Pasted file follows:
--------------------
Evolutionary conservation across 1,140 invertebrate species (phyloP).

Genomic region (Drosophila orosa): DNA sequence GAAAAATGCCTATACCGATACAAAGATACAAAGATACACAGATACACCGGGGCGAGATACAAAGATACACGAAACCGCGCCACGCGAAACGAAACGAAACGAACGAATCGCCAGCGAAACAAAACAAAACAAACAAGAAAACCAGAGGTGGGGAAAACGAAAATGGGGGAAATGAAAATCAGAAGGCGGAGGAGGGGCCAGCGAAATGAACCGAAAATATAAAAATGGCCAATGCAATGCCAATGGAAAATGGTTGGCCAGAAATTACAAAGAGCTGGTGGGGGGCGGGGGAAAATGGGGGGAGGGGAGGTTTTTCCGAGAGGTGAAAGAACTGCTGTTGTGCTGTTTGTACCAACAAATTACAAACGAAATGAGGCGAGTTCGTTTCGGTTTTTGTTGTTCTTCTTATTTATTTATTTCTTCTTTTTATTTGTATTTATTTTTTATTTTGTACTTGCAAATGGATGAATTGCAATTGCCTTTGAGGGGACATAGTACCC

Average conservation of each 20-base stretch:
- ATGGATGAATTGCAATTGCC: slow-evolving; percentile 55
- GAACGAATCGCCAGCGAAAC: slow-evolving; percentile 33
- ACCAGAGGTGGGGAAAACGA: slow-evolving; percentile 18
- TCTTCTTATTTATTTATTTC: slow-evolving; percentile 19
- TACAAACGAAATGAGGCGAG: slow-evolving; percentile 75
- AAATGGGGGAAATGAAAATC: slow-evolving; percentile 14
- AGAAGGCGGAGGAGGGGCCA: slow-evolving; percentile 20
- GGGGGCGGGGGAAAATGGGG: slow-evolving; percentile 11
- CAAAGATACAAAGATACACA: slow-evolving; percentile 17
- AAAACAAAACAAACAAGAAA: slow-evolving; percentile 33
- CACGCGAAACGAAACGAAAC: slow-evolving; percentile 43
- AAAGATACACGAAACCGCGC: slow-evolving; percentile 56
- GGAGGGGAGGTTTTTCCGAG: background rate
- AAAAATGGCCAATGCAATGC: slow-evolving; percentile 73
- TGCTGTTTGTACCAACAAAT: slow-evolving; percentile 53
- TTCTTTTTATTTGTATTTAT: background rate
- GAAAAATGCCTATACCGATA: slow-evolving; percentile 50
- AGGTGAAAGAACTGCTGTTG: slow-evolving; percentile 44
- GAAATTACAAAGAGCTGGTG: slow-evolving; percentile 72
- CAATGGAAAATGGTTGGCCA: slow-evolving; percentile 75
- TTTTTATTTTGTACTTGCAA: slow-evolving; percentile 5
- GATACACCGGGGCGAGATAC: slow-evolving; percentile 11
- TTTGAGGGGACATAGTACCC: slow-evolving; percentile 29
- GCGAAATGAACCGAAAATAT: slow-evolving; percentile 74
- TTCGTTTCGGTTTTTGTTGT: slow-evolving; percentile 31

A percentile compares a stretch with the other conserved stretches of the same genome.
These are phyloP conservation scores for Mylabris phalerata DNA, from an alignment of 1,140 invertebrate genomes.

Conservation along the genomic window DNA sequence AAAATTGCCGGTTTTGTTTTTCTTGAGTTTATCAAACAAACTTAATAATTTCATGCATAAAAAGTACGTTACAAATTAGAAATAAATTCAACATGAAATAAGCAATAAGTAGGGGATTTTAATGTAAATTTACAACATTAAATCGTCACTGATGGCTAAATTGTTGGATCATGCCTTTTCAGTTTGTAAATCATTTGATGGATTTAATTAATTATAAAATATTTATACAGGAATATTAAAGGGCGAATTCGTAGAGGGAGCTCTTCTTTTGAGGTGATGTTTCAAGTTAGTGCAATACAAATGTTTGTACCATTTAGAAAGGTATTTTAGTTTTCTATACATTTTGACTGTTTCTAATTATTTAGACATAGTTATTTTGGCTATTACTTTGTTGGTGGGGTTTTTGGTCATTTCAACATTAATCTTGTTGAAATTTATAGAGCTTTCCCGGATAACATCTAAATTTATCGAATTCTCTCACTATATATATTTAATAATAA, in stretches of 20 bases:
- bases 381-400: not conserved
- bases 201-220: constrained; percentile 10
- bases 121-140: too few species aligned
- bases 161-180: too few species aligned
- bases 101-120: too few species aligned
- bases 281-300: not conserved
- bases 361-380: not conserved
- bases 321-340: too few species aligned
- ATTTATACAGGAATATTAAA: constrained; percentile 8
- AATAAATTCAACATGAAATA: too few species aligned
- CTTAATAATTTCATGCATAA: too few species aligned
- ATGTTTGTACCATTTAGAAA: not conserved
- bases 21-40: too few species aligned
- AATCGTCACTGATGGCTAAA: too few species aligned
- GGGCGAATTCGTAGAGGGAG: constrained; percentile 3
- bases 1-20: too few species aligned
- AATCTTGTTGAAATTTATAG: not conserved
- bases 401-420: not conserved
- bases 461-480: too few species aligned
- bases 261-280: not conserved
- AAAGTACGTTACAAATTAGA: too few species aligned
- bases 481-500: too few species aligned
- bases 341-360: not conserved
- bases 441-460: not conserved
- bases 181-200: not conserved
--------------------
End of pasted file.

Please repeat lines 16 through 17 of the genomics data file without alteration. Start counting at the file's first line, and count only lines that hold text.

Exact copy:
- GGAGGGGAGGTTTTTCCGAG: background rate
- AAAAATGGCCAATGCAATGC: slow-evolving; percentile 73